Catholics Unplug your Televisions is an organisation that promotes religious, family and social activities within the Catholic community in preference to passive use of the broadcast media. Our membership includes clergy and laity, academics, writers and media professionals. Through our Clear Vision blog and other outreach projects we engage with society at large, commenting on the social effects of these media and the culture of the broadcasting industry. Whether acting in a religious or secular context we uphold the rights of individuals and families to maintain the standards of traditional morality in their own homes and private lives.



All interested parties are aware of the outcome of the debate over renewal of the BBC Charter. That outcome appeared to have been largely predetermined by the terms of debate set out in the preceding Green Paper. In effect, the public was denied a debate because the questions given in the Green Paper were predicated on the assumption that the BBC Charter would be renewed and that, while some slight modifications might be made, the Corporation would continue to operate under the same terms of reference as beforehand and would conduct 'business as usual' for the foreseeable future. In this report CUT sets out a framework for transition, challenging the assumptions underlying the Green Paper, and indicating the ways in which a future replacement for the BBC might operate. 


The Mid-term Funding Review

HM Government has provided that the current Charter period should include a mid-term funding review to take place between 2022 and 2024. We may safely conjecture that the BBC would wish the review to be limited to the simple matter of its requesting an increase in the licence fee and providing a variety of specious claims as to the likely results of a failure to accede to that request. There is, however, no reason why the review should not take the form of a thoroughgoing examination of the current funding model, although no change can be made to that model until after the expiry of the Charter now in force (Charter 57 (5) (c)).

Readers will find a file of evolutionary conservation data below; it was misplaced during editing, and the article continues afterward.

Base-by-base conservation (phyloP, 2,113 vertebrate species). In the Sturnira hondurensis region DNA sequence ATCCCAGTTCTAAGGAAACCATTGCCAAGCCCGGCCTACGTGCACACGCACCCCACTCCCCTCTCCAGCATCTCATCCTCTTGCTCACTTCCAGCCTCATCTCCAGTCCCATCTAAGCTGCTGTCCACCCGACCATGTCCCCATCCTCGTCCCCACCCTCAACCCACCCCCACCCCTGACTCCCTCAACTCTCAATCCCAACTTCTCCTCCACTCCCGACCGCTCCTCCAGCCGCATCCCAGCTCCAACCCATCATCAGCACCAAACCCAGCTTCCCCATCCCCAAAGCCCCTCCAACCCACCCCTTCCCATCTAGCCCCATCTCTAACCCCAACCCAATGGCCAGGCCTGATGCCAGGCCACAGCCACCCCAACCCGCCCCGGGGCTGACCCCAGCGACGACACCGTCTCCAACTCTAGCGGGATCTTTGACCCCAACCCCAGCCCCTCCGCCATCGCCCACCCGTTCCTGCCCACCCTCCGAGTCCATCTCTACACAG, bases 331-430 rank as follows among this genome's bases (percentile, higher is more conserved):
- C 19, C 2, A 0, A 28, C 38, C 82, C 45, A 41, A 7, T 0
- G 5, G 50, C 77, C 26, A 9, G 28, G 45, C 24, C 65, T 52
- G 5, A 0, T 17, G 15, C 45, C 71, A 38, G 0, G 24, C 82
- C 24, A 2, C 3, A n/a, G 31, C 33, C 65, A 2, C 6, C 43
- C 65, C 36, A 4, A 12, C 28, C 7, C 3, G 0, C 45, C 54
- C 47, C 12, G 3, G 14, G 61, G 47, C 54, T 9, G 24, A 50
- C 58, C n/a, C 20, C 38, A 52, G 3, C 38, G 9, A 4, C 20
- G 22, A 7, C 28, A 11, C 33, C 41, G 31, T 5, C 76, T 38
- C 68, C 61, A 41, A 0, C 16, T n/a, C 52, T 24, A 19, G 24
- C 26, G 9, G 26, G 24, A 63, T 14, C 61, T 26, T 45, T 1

It is CUT's contention that the licence fee should be phased out irrespective of whether or not our other proposals are adopted, and that non-payment of the fee should be decriminalised at the earliest opportunity. The judicial process is brought into disrepute, and public understanding of the gravity of genuine frauds upon the revenue is undermined, when the courts are used to prosecute trivial matters that are not generally regarded as criminal. It should also be noted that H.M. Government has committed itself to consider any differential impact policies might have on men and women. Failure to pay the BBC licence fee now accounts for 10% of prosecutions with 133,000 out of 189,000 of those prosecutions having been of women in 2015.  Needless to say, many of those prosecuted are unemployed people whose employability is then reduced by having to declare a conviction. It must be noted that many families regard television as indispensable irrespective of their level of household income. Those who fail to pay the fine imposed on conviction are imprisoned for a short period; if they have children this is likely to result in extensive intervention in the family on the part of their local authority's social services department. Every week about 3,000 people are prosecuted and fined up to £1,000; and one person on average is sent to prison for non-payment of the fine.